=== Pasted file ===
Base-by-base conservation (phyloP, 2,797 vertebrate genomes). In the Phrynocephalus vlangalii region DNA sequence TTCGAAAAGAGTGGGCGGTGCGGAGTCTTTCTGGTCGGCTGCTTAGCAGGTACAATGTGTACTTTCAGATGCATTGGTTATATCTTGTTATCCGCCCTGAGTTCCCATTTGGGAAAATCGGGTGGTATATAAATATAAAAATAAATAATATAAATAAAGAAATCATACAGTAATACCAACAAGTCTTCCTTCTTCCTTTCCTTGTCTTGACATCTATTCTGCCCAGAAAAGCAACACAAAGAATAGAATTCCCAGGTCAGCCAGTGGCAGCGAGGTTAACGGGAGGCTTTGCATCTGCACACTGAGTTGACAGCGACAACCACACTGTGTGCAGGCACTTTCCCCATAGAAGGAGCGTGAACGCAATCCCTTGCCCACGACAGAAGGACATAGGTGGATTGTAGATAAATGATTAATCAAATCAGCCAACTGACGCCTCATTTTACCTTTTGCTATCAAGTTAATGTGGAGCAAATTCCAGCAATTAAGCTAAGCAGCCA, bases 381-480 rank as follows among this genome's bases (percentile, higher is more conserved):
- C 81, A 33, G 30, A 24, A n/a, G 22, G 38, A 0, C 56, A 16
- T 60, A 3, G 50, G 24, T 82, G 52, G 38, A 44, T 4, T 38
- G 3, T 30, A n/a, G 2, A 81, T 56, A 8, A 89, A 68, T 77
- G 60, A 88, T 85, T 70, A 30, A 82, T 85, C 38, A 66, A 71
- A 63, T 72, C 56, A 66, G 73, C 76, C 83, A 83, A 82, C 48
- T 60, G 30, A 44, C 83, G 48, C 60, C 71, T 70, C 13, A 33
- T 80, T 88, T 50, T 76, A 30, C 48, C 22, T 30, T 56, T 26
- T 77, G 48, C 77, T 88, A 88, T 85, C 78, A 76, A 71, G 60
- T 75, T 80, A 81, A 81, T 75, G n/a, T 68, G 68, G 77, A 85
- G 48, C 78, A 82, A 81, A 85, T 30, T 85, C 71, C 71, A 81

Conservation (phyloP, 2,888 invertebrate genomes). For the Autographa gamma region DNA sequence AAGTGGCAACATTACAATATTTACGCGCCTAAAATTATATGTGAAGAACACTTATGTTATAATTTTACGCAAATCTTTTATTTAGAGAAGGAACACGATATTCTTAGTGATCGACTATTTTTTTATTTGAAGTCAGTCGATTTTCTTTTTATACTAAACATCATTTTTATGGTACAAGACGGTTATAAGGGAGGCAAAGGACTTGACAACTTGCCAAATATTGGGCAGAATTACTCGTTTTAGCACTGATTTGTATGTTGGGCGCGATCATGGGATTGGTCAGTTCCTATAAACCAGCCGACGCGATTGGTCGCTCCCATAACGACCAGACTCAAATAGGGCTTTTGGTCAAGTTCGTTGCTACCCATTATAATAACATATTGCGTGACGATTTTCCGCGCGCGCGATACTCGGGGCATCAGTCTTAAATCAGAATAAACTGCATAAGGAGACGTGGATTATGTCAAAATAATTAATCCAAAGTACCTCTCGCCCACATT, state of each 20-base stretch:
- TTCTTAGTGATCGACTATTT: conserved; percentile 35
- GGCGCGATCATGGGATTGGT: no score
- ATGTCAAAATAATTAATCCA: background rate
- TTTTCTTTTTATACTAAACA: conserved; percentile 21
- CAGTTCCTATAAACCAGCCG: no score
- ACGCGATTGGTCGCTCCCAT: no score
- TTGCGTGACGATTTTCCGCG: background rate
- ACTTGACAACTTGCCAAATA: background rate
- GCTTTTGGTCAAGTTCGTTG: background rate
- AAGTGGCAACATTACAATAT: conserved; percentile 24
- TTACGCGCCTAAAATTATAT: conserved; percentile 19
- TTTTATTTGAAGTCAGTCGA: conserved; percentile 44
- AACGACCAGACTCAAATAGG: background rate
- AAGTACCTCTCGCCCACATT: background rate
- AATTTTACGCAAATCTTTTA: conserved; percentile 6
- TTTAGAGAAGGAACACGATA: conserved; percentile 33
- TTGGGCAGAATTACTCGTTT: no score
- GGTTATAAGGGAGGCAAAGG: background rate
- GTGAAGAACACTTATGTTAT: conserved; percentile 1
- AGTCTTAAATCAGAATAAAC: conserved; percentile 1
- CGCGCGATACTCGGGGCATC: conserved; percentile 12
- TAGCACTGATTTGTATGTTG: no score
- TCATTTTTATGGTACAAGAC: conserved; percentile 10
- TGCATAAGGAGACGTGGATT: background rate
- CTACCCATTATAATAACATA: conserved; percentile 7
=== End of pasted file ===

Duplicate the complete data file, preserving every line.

Base-by-base conservation (phyloP, 2,797 vertebrate genomes). In the Phrynocephalus vlangalii region DNA sequence TTCGAAAAGAGTGGGCGGTGCGGAGTCTTTCTGGTCGGCTGCTTAGCAGGTACAATGTGTACTTTCAGATGCATTGGTTATATCTTGTTATCCGCCCTGAGTTCCCATTTGGGAAAATCGGGTGGTATATAAATATAAAAATAAATAATATAAATAAAGAAATCATACAGTAATACCAACAAGTCTTCCTTCTTCCTTTCCTTGTCTTGACATCTATTCTGCCCAGAAAAGCAACACAAAGAATAGAATTCCCAGGTCAGCCAGTGGCAGCGAGGTTAACGGGAGGCTTTGCATCTGCACACTGAGTTGACAGCGACAACCACACTGTGTGCAGGCACTTTCCCCATAGAAGGAGCGTGAACGCAATCCCTTGCCCACGACAGAAGGACATAGGTGGATTGTAGATAAATGATTAATCAAATCAGCCAACTGACGCCTCATTTTACCTTTTGCTATCAAGTTAATGTGGAGCAAATTCCAGCAATTAAGCTAAGCAGCCA, bases 381-480 rank as follows among this genome's bases (percentile, higher is more conserved):
- C 81, A 33, G 30, A 24, A n/a, G 22, G 38, A 0, C 56, A 16
- T 60, A 3, G 50, G 24, T 82, G 52, G 38, A 44, T 4, T 38
- G 3, T 30, A n/a, G 2, A 81, T 56, A 8, A 89, A 68, T 77
- G 60, A 88, T 85, T 70, A 30, A 82, T 85, C 38, A 66, A 71
- A 63, T 72, C 56, A 66, G 73, C 76, C 83, A 83, A 82, C 48
- T 60, G 30, A 44, C 83, G 48, C 60, C 71, T 70, C 13, A 33
- T 80, T 88, T 50, T 76, A 30, C 48, C 22, T 30, T 56, T 26
- T 77, G 48, C 77, T 88, A 88, T 85, C 78, A 76, A 71, G 60
- T 75, T 80, A 81, A 81, T 75, G n/a, T 68, G 68, G 77, A 85
- G 48, C 78, A 82, A 81, A 85, T 30, T 85, C 71, C 71, A 81

Conservation (phyloP, 2,888 invertebrate genomes). For the Autographa gamma region DNA sequence AAGTGGCAACATTACAATATTTACGCGCCTAAAATTATATGTGAAGAACACTTATGTTATAATTTTACGCAAATCTTTTATTTAGAGAAGGAACACGATATTCTTAGTGATCGACTATTTTTTTATTTGAAGTCAGTCGATTTTCTTTTTATACTAAACATCATTTTTATGGTACAAGACGGTTATAAGGGAGGCAAAGGACTTGACAACTTGCCAAATATTGGGCAGAATTACTCGTTTTAGCACTGATTTGTATGTTGGGCGCGATCATGGGATTGGTCAGTTCCTATAAACCAGCCGACGCGATTGGTCGCTCCCATAACGACCAGACTCAAATAGGGCTTTTGGTCAAGTTCGTTGCTACCCATTATAATAACATATTGCGTGACGATTTTCCGCGCGCGCGATACTCGGGGCATCAGTCTTAAATCAGAATAAACTGCATAAGGAGACGTGGATTATGTCAAAATAATTAATCCAAAGTACCTCTCGCCCACATT, state of each 20-base stretch:
- TTCTTAGTGATCGACTATTT: conserved; percentile 35
- GGCGCGATCATGGGATTGGT: no score
- ATGTCAAAATAATTAATCCA: background rate
- TTTTCTTTTTATACTAAACA: conserved; percentile 21
- CAGTTCCTATAAACCAGCCG: no score
- ACGCGATTGGTCGCTCCCAT: no score
- TTGCGTGACGATTTTCCGCG: background rate
- ACTTGACAACTTGCCAAATA: background rate
- GCTTTTGGTCAAGTTCGTTG: background rate
- AAGTGGCAACATTACAATAT: conserved; percentile 24
- TTACGCGCCTAAAATTATAT: conserved; percentile 19
- TTTTATTTGAAGTCAGTCGA: conserved; percentile 44
- AACGACCAGACTCAAATAGG: background rate
- AAGTACCTCTCGCCCACATT: background rate
- AATTTTACGCAAATCTTTTA: conserved; percentile 6
- TTTAGAGAAGGAACACGATA: conserved; percentile 33
- TTGGGCAGAATTACTCGTTT: no score
- GGTTATAAGGGAGGCAAAGG: background rate
- GTGAAGAACACTTATGTTAT: conserved; percentile 1
- AGTCTTAAATCAGAATAAAC: conserved; percentile 1
- CGCGCGATACTCGGGGCATC: conserved; percentile 12
- TAGCACTGATTTGTATGTTG: no score
- TCATTTTTATGGTACAAGAC: conserved; percentile 10
- TGCATAAGGAGACGTGGATT: background rate
- CTACCCATTATAATAACATA: conserved; percentile 7